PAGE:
31. Henschel S, Atkinson R, Zeka A, Le Tertre A, Analitis A, et al. (2012) Air pollution interventions and their impact on public health. Int J Public Health 57: 757-768.
32. Adams K, Greenbaum DS, Shaikh R, Van Erp AM, Russell AG (2015) Particulate matter components, sources, and health: Systematic approaches to testing effects. J Air Waste Assoc 65: 544-558.
33. WHO (2016) World Health Assembly closes, passing resolution on air pollution and epilepsy.
34. WHO (2016) WHO’s Urban Ambient Air Pollution database-Update 2016.
35. Cornelli U, Belcaro G, Recchia M. (2020) Diabetes type II in correlation to non-cancer and cancer diseases in 49 WHO selected countries (SC) on the base of Age Standardized Death Rate (ASDR).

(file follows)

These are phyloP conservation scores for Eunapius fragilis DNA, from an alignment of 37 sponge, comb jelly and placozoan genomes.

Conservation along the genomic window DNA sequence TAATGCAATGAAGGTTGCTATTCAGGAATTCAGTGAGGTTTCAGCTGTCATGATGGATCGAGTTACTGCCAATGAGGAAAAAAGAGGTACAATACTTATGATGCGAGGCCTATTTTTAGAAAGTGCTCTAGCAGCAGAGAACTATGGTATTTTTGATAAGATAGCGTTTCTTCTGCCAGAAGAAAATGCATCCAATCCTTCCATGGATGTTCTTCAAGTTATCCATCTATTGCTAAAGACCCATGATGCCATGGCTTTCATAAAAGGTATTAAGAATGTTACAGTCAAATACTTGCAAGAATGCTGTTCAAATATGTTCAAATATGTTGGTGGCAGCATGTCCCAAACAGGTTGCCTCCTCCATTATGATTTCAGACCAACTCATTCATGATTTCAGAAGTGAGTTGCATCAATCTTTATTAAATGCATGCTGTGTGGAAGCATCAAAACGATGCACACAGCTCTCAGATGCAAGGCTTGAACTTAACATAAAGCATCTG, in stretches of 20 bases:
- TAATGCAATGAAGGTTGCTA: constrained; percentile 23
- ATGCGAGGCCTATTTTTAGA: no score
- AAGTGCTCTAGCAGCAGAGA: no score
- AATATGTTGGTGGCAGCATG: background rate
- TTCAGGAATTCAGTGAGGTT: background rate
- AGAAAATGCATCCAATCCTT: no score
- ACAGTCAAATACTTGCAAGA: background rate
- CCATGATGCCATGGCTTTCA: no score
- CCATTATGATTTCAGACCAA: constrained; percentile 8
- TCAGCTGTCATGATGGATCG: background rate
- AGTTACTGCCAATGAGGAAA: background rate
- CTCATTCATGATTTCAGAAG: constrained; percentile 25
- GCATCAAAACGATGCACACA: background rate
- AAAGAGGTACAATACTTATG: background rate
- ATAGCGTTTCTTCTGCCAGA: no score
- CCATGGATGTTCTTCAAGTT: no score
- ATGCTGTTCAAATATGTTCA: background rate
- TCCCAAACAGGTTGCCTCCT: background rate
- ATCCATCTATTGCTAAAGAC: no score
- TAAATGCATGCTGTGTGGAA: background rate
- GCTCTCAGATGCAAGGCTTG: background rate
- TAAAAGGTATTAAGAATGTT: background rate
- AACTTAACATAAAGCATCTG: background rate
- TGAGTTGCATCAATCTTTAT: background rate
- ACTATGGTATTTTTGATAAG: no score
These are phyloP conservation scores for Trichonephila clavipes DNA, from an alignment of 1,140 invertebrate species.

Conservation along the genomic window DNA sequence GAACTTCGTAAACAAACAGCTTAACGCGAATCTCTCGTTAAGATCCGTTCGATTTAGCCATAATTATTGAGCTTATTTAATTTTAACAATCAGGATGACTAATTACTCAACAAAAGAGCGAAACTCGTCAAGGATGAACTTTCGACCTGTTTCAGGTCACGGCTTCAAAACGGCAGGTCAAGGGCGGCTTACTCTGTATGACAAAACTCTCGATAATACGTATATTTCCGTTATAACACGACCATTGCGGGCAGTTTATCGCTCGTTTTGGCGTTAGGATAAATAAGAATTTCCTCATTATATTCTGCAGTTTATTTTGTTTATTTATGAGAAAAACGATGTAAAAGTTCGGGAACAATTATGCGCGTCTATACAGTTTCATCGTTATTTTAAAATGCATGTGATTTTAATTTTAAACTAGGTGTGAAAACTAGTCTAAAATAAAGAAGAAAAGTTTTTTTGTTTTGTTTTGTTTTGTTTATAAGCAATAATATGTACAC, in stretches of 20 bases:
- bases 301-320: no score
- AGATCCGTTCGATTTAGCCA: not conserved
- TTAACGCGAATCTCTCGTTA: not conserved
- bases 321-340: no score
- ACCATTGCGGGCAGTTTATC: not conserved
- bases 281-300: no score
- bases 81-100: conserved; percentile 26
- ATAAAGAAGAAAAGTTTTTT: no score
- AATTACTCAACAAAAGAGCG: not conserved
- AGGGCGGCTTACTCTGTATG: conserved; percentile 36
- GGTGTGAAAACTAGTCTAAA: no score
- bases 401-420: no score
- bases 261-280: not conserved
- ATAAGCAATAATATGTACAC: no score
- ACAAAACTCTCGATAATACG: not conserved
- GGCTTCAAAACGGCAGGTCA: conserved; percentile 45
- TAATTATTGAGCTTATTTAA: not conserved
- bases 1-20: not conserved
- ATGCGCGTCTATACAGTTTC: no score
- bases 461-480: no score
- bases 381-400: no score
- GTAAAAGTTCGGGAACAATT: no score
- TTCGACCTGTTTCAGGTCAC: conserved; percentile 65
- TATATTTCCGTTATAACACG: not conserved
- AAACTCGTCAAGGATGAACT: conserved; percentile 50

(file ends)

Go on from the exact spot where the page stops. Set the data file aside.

- Journal of Neurosurgery Imaging and Techniques (ISSN:2473-1943)
- Journal of Infectious Diseases and Research (ISSN: 2688-6537)
- Journal of Blood Transfusions and Diseases (ISSN:2641-4023)
- Archive of Obstetrics Gynecology and Reproductive Medicine (ISSN:2640-2297)
- Journal of Rheumatology Research (ISSN:2641-6999)
- Chemotherapy Research Journal (ISSN:2642-0236)
- Journal of Psychiatry and Psychology Research (ISSN:2640-6136)